I’m starting to struggle with aging. People in my parents’ generation tell me I’m laughably young, but maybe it’s the beginning of the process that startles you the most. Seeing your cheeks get lower and your eyelids loosen seems off somehow—like it’s not really you in the mirror.
Each year of my twenties felt shorter and shorter, and I’ve struggled to keep up with the changes, both in my appearance and in my understanding of how life works. It might be because I have a deep sense of identity diffusion—I see myself across a wide range of ages and roles.
I am still two years old, five years old, twelve, and sixteen. I’m getting my driver’s license, laughing on merry-go-rounds, and hugging my parents goodbye at the entrance to my dorm. I am a college student; a teacher; a young professional starting his career. I’m still that kid working in a three-job frenzy between smoothie making, door-to-door sales, and substitute teaching, trying to make it to my first apartment. I feel a deep connection to every friend I’ve had since elementary school. I remember vividly everyone I’ve been in love with.
When I look in the mirror, I expect to see all those iterations of myself looking back. They should be carved into the flesh somehow, stored in the hard drive of my skin. Instead, I see the weight of sadness and loneliness. Maybe that’s just how aging looks. Or maybe it’s how the world looks now.
My parents and grandparents never looked that way to me. My teachers didn’t. Wrinkles were marks of maturity and experience when I was a kid. Kind, thoughtful creases made you trust somebody.
I really don’t mind looking older, in the way they did—where your eyes are still young.
I don’t mind looking older. I just want to look happy. I want to look like me.
I know it sounds crazy to talk that way six months before thirty—yeah, you can laugh if you want—, but my generation lives in a universe where our sense of image is heightened. Our friends—real or imaginary—live on our computer screens, where their vlogs and pictures are carefully moderated to demonstrate consistency. Change in appearance means unfamiliarity to viewers—which means fewer subscribers and less affirmation.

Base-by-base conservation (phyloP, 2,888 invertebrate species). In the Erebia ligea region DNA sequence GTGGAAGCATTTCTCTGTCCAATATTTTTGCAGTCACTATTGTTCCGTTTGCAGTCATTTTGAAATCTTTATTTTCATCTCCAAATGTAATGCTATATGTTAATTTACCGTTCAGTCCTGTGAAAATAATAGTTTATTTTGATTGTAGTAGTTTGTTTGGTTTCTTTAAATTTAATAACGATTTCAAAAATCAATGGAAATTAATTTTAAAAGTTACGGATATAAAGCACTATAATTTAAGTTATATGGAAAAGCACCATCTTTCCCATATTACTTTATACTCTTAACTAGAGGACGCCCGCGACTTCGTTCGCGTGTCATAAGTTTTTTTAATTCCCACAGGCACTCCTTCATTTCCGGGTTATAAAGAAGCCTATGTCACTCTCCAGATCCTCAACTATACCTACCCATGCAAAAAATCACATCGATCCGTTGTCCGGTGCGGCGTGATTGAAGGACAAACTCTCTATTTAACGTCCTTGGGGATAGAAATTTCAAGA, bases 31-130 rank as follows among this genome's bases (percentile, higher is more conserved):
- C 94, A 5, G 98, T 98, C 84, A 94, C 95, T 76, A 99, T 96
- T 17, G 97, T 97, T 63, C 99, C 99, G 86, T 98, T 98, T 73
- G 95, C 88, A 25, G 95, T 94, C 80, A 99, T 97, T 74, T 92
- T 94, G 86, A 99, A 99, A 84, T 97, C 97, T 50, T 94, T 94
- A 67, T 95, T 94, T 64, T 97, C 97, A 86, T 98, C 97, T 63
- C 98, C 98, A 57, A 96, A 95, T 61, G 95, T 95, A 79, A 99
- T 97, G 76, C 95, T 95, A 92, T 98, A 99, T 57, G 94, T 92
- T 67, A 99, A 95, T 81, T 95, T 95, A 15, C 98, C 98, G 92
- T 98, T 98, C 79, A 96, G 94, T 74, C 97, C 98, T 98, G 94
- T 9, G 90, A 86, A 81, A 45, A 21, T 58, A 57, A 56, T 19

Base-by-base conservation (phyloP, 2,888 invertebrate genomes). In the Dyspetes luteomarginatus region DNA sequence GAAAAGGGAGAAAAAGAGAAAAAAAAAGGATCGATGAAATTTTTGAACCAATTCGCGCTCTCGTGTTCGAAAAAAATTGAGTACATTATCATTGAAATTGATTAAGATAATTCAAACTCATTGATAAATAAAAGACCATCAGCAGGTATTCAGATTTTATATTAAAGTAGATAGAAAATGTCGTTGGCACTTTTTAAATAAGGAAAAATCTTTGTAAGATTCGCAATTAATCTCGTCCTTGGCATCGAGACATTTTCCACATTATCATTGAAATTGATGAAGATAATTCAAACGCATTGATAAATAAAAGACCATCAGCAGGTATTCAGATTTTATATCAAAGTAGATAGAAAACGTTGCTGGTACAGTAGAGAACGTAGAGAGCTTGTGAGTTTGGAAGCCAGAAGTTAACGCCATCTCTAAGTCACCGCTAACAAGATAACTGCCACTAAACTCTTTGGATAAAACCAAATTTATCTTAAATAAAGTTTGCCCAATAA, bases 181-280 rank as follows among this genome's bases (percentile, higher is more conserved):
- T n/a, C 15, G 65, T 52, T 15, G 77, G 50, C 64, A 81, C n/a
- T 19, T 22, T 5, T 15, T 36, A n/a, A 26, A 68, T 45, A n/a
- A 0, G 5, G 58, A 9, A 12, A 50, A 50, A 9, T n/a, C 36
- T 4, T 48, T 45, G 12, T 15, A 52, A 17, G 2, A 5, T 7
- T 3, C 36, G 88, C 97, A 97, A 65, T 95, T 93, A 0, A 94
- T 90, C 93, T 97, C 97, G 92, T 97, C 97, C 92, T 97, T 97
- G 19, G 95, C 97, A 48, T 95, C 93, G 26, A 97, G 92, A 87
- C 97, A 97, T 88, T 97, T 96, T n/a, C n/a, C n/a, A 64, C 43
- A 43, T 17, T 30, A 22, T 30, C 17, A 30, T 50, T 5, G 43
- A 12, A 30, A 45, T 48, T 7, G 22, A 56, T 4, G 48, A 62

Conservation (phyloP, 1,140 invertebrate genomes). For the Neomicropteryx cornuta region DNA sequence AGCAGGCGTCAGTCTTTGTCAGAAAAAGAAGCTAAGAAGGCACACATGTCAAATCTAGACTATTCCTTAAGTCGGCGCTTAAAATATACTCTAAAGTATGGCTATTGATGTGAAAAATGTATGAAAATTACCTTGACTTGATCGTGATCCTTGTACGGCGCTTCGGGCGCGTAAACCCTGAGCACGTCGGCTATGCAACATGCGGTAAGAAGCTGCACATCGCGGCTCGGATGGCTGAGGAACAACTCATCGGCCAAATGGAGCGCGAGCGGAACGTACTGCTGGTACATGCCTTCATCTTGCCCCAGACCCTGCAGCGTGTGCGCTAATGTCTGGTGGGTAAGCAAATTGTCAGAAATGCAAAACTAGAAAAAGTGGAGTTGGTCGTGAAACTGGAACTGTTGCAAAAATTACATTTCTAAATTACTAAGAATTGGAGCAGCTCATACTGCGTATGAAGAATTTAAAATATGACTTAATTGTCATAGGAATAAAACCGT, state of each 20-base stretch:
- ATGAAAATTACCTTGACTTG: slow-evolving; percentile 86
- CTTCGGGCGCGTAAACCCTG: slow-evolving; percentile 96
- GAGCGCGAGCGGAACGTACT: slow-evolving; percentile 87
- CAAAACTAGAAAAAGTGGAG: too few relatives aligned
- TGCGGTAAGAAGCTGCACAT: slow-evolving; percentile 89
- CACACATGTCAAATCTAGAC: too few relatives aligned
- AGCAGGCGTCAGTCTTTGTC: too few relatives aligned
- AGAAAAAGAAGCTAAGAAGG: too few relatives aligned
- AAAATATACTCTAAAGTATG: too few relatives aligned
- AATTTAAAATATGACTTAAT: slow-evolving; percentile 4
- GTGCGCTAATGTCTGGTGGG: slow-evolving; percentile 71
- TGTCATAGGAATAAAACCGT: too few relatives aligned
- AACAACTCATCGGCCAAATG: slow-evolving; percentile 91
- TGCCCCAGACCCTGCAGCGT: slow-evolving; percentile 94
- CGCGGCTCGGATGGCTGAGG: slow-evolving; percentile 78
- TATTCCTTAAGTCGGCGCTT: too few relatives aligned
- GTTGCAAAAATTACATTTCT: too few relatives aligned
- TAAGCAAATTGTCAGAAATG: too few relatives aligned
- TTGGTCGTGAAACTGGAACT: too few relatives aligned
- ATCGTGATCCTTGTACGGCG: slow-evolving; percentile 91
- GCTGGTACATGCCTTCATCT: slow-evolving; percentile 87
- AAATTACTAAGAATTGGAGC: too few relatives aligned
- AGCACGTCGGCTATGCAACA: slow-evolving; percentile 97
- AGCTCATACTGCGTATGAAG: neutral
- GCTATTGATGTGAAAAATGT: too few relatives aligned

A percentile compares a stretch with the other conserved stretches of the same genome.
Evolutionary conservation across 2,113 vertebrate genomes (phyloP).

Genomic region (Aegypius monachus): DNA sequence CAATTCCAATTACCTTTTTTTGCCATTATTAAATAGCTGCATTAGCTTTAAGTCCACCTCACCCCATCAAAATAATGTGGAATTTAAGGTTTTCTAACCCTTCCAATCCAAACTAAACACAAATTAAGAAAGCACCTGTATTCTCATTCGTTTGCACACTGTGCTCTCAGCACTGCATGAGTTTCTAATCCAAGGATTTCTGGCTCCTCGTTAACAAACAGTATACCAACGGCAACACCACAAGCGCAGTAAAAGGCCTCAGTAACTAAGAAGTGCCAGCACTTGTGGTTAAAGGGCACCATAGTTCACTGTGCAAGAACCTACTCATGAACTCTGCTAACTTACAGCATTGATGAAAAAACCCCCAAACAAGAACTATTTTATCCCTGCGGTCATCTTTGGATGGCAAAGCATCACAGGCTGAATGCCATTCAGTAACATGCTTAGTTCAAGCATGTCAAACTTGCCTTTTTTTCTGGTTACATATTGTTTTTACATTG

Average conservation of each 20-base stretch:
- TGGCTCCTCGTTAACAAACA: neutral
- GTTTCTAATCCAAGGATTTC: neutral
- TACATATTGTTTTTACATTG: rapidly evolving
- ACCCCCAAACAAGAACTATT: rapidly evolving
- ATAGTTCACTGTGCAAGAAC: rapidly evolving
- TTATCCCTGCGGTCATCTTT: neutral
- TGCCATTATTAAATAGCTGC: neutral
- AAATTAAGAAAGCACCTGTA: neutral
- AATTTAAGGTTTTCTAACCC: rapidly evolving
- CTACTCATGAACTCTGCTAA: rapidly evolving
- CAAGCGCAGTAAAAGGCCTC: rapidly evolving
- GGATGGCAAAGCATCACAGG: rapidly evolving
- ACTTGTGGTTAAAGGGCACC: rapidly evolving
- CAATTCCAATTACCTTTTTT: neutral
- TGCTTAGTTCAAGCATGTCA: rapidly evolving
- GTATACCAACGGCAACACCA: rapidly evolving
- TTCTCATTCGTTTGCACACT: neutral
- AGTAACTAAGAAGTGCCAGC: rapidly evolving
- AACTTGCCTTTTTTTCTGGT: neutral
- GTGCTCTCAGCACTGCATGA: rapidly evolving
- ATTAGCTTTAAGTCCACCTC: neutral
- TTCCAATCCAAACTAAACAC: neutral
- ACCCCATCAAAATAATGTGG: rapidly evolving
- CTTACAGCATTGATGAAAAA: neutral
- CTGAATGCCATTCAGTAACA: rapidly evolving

It’s even more pronounced for movie buffs and Netflix binge-watchers, whose unconscious idea of normalcy is situated around the Hollywood ideal. Actors spend a chunk of their salaries on looking the same throughout their twenties and thirties—keeping their skin taut, eating on customized nutrition plans, and maintaining a physique that would be otherwise unsustainable outside of work as a professional athlete. Just look up pictures of Stephen Amell “letting himself go,” where he looks better in his mid-thirties than I looked at twenty-two.
Not to mention the fact that actors are more emotionally dynamic, more vulnerable in their performances than most people are in real life. Add that to life in a heavily isolationist society, and we often feel more connected to the images we follow than we do to our colleagues and friendship circles in the real world. Your sense of beauty becomes sharply focused.
It’s no flak against guys like Amell—more power to them, and the rest of us should do what we can to take care of ourselves. It’s just that a nine to five imposes certain limitations. Even entrepreneurs have to put in their hours.
As the generation that pioneered virtual community, I guess it’s up to us to solve its problems. You can’t get ahead of time. It moves forward—and backward—too quickly. But maybe you can keep up. Maybe, if you cultivate a sense of presence in the now, you can feel like things are the way they’re supposed to be.
I hope so. I hope I can figure out what the changes mean. I hope there’s not really some universal standard of beauty that I’m moving away from. Above all, I hope I can enjoy the time I have while I’m learning.